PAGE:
A land grant issued by Raṇasiṃhadeva of the Candrāvatī branch of the Paramāra dynasty in North-West India has recently come to my attention. It contains a genealogy of the Candrāvatī line from Utpalarāja to Raṇasiṃha. This ruler was hitherto known only from one published inscription (the Roheญā plates), and has been thought to be a usurper who briefly snatched the throne from the legitimate ruler Dhārāvarṣa. The grant, dated 1 November 1161 CE, makes no mention of Dhārāvarṣa, calling for a reinterpretation of some ambiguous lines of the Roheญā inscription. It is a possibility that Raṇasiṃha was not a usurper, but ruled as a regent during Dhārāvarṣa’s minority and then willingly handed the throne over to him.
In my paper I scrutinize the vocabulary of the famous epitaph CLE 558, cut on the front side of a sarcophagus, found near Aquincum of Pannonia in 1868. The Latin text of the epitaph consists of 7 lines; in the first 5 lines the deceased woman, Veturia talks to the passers-by; the last two lines inform the reader that Fortunatus set up the sarcophagus to his wife. In the text of the inscription the woman professes to be unicuba uniiuga. The text of the inscription is written in hexameter. Some scholars say that the versification of the poem is incorrect because its author did not know the prosody. In my opinion the author did not want to write correct hexameters; his aim was to put the words unicuba uniiuga in the middle. The sarcophagus dates back to the 2th century AD.
The sanctuary of Apollon mentioned in the letter of Gadata is not to be sought in Magnesia on Meander but in the town of Tralleis/Tralles. Tralleis was located in the territory of the satrapy Caria whose capital was Magnesia in the age of Dareios. Therefore it is understandable that it was the satrap of Caria who must remedy the abuse which hurted the interests of the priest of Apollon. The inscription containing the letter of Gadata can be a later copy of a Greek original text because its language and orthography has some characterics of the prehellenistic age. This inscription could be seen by Xenophon who probably here has got the idee of naming Gadatas one of the eunuchs in his Oikonomika. Plutarch informs us that the memory of the Persian wars was living in Magnesia in the age of Hadrian, too. It seems that the Roman emperor has visited Tralleis personally.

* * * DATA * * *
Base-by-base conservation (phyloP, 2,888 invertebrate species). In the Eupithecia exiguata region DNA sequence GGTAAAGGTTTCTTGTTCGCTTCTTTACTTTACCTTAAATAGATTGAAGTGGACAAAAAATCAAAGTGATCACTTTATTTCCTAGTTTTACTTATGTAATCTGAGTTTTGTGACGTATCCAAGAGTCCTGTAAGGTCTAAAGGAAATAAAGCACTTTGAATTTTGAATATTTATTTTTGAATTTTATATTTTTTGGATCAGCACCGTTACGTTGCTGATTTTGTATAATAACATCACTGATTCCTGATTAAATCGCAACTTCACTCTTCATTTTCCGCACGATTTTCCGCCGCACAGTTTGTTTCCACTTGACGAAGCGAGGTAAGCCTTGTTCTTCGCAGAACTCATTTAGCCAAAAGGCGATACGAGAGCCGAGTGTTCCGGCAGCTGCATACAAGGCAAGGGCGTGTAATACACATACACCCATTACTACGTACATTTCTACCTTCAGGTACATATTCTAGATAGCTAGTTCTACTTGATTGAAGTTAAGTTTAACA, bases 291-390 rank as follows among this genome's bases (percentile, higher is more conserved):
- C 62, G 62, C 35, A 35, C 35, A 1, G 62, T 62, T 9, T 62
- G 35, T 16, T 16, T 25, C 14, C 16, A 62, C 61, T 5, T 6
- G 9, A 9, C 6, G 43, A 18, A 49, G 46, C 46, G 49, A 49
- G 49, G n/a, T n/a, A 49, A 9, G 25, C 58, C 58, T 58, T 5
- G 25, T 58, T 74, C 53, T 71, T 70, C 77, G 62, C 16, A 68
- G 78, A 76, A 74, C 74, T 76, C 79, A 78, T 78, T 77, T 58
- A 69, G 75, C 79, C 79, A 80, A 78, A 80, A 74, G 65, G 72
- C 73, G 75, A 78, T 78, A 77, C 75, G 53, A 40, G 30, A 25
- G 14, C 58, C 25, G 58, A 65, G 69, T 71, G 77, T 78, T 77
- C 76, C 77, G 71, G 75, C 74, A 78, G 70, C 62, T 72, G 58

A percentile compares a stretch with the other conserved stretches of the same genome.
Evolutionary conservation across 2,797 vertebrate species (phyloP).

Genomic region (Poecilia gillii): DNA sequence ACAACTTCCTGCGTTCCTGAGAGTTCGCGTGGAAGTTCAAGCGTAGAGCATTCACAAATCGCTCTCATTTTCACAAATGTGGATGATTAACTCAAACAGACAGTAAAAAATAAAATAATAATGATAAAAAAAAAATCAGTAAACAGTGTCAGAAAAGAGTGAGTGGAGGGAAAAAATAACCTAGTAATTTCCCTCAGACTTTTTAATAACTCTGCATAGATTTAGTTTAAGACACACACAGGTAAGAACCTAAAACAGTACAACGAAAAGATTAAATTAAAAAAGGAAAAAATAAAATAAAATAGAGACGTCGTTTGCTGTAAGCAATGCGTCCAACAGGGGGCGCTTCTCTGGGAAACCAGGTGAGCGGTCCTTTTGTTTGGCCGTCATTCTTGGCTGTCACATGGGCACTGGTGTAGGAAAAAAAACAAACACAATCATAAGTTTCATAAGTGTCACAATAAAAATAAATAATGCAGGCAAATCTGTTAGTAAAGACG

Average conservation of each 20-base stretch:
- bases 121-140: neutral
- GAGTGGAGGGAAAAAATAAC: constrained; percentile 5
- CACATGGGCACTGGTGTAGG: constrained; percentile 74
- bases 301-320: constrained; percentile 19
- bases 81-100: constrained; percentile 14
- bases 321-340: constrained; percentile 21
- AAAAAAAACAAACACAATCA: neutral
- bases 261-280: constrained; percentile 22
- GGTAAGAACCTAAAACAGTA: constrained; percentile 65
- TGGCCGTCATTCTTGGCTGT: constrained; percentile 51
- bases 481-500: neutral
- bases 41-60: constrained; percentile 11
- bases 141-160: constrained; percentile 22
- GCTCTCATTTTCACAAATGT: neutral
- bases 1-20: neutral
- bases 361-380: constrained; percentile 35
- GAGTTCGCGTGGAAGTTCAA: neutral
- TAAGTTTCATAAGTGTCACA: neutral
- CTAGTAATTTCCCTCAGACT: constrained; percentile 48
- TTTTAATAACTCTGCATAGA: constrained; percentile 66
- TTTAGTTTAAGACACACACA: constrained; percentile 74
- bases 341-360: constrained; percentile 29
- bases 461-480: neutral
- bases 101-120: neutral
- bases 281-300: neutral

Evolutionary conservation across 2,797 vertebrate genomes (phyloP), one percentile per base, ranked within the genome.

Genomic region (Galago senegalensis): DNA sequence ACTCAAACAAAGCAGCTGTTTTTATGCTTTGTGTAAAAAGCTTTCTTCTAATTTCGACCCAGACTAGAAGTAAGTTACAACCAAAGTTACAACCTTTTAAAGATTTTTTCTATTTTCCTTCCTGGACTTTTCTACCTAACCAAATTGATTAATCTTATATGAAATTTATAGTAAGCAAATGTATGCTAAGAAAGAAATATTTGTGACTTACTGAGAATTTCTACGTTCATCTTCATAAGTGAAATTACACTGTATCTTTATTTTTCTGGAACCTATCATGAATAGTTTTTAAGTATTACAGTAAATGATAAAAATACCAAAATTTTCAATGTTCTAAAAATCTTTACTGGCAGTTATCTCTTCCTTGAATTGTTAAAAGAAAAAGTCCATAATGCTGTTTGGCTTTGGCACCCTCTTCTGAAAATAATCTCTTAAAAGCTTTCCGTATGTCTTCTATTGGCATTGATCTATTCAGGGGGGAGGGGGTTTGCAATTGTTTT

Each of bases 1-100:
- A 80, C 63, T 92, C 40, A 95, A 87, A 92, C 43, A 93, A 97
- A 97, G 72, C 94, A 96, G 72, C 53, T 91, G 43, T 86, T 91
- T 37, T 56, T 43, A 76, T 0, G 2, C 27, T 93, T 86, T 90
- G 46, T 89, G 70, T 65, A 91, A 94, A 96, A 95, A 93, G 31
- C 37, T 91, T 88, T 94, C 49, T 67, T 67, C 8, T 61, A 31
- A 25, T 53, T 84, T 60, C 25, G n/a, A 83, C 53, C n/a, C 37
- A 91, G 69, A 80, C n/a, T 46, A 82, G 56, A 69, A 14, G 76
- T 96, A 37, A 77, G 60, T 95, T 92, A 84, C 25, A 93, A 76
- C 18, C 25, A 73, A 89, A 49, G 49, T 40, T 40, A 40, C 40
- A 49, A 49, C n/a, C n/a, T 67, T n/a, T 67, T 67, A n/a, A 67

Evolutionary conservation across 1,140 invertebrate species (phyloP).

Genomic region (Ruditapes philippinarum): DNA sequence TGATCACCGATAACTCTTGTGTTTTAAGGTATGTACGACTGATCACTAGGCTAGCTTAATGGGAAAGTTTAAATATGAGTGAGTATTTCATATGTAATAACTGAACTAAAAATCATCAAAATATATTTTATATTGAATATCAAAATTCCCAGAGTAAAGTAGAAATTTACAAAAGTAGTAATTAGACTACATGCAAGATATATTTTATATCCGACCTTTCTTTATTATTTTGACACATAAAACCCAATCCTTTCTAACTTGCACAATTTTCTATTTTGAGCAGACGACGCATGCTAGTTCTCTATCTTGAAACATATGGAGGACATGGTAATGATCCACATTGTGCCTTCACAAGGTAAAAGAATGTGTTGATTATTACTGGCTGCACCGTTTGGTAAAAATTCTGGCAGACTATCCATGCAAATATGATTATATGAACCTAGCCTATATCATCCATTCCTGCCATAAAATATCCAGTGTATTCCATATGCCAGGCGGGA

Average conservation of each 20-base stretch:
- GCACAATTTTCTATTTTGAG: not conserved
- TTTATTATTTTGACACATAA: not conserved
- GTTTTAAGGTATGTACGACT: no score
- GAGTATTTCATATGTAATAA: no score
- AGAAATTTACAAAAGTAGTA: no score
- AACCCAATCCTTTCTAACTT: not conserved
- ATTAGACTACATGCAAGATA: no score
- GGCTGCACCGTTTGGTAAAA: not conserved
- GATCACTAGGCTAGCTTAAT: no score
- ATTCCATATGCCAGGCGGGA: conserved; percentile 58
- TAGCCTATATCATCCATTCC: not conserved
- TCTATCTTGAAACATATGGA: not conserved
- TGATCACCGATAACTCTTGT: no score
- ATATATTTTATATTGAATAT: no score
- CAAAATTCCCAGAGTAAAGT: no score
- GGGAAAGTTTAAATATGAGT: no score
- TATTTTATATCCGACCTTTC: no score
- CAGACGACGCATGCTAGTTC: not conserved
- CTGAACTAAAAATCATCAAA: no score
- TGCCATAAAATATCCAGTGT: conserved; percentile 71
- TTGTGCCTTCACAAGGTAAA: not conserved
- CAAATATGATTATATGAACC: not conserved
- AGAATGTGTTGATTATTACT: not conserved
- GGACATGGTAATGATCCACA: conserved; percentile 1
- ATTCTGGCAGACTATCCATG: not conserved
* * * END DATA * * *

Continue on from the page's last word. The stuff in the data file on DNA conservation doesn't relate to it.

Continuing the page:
In his paper the author examines the written and epigraphic sources on Caracalla’s visit to Pannonia. Despite the earlier hypothesizes the visit must bed dated to the autumn of 213 because the emperor stayed at the end of December in Nicomedia. As the Alamannic war ended only in September and his route to the East Caracalla could spend a very short time in Pannonia, i. e. he travelled only through the province that is why the written sources hardly mentions this visit. Most of the inscriptions mentioning the emperor from this period has nothing to with this visit. Based on a Greek inscription from Ephesus the emperor had to stop only in Sirmium most probably because of the Dacian problems. He had no time to visit Dacia either. A Barbarian attack into Pannonia under his reign must be ruled out.
Three sixteenth-century inscribed Bohemian chalices are known from the Carpathian Basin: one is from Kolozsvár (Cluj-Napoca, RO) and the other two are from the western Hungarian villages of Csönge and Egyházashetye. These objects have appeared numerous times in exhibitions and catalogues since the end of the nineteenth century, but their origin and history were never investigated. Aside from a description of the inscription and the stylistic features of the decoration, only the remarks ‘Slav inscription’ or ‘Hussite’ referred to the historical context. This study is an attempt to rectify this omission by uncovering the identity of the patrons, ascertaining how and when the chalices arrived in the Carpathian Basin, and establishing the circumstances in which the objects were acquired by new owners.